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- Thread starter dwsmith
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- Feb 29, 2012

- 342

Taking as example your other thread, we need $\text{Im }F \subset D_G$, where $F(x) = x+5$ and

$$G(x) = \begin{cases} \frac{|x|}{x}, & \text{if } x \neq 0 \\ 1, & \text{if } x= 0. \end{cases}$$

For $\text{Im }F$ to be contained in the domain of $G$, we need to investigate the cases where $F(x) \neq 0$ and $F(x)=0$. In particular, here we have $\text{Im }F = \mathbb{R}$ and $D_G = \mathbb{R}$ since it is defined everywhere (although it isn't continuous).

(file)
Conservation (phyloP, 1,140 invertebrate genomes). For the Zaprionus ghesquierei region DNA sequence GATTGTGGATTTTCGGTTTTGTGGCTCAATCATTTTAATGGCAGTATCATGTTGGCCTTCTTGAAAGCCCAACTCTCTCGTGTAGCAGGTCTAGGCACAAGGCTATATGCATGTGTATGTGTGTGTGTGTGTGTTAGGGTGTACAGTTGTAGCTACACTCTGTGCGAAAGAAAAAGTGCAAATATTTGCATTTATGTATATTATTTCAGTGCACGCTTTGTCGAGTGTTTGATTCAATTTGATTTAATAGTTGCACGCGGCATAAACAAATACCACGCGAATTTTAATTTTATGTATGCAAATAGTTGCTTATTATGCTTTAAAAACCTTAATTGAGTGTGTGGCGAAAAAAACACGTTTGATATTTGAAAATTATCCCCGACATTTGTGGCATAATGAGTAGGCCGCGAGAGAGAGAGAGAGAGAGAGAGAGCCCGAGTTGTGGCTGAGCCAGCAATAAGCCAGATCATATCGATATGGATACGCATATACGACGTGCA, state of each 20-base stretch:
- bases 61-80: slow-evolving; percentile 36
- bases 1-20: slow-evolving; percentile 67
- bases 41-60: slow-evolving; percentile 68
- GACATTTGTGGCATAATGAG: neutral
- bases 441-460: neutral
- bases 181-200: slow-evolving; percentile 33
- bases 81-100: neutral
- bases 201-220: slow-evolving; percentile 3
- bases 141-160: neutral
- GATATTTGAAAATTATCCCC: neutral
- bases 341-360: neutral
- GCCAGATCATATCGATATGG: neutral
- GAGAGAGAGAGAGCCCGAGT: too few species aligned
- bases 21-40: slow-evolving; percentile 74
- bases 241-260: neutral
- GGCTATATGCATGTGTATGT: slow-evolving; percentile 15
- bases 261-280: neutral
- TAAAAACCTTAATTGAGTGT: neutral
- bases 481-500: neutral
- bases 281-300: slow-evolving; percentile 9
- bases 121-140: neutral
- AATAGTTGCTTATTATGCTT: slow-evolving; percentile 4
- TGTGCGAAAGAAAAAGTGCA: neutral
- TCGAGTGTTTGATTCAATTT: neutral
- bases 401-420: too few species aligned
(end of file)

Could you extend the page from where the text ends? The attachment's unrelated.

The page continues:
- Feb 5, 2012

- 1,621

Hi dwsmith,Given three functions $F,G,H$ what restrictions must be placed on their domains so that the following four composite functions can be defined?

$$

G\circ F,\quad H\circ G,\quad H\circ (G\circ F),\quad (H\circ G)\circ F.

$$

I need a hint or something.

If \(G\circ F\) is to be defined properly the co-domain of \(F\) should be a subset of the domain of \(G\). Therefore the only restrictions in defining the above mentioned compositions are,

\[\mbox{codom }(F)\subseteq\mbox{dom }(G)\mbox{ and }\mbox{codom }(G)\subseteq\mbox{dom }(H)\]

Kind Regards,

Sudharaka.